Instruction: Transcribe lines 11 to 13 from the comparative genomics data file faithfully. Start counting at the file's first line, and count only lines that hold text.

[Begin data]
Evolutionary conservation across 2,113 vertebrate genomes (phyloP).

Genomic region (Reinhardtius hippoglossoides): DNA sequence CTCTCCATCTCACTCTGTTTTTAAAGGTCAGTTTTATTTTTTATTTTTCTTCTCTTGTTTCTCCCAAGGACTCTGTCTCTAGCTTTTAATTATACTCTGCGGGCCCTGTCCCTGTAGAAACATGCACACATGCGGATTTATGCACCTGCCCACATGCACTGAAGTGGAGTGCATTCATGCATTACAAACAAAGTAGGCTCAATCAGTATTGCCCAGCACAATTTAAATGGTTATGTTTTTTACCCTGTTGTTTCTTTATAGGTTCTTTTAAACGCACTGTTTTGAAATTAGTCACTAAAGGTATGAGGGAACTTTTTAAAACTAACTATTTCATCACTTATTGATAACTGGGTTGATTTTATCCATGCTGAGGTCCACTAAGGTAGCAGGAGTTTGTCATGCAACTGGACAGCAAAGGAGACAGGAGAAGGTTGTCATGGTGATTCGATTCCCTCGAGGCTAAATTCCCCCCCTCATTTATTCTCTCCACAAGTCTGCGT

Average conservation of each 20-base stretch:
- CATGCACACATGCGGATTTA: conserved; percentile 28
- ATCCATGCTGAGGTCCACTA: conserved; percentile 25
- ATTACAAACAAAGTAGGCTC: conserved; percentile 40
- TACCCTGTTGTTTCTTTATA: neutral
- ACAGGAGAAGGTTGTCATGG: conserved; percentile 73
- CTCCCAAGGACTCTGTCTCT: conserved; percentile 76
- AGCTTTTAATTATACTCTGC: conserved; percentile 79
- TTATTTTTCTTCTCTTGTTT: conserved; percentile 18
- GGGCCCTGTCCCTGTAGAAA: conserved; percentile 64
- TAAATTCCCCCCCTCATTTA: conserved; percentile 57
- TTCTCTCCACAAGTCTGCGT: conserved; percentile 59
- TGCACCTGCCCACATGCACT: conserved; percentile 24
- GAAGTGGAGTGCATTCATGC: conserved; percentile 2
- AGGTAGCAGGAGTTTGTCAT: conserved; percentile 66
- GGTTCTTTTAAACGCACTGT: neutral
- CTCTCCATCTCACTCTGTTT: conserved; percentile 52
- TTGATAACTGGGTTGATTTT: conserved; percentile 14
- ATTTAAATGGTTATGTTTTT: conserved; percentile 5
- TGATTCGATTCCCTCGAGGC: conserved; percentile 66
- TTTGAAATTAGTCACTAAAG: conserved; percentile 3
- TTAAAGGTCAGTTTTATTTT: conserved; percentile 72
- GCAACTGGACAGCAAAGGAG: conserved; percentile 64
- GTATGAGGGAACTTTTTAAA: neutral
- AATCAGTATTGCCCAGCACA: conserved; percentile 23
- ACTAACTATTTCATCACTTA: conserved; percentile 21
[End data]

- TTATTTTTCTTCTCTTGTTT: conserved; percentile 18
- GGGCCCTGTCCCTGTAGAAA: conserved; percentile 64
- TAAATTCCCCCCCTCATTTA: conserved; percentile 57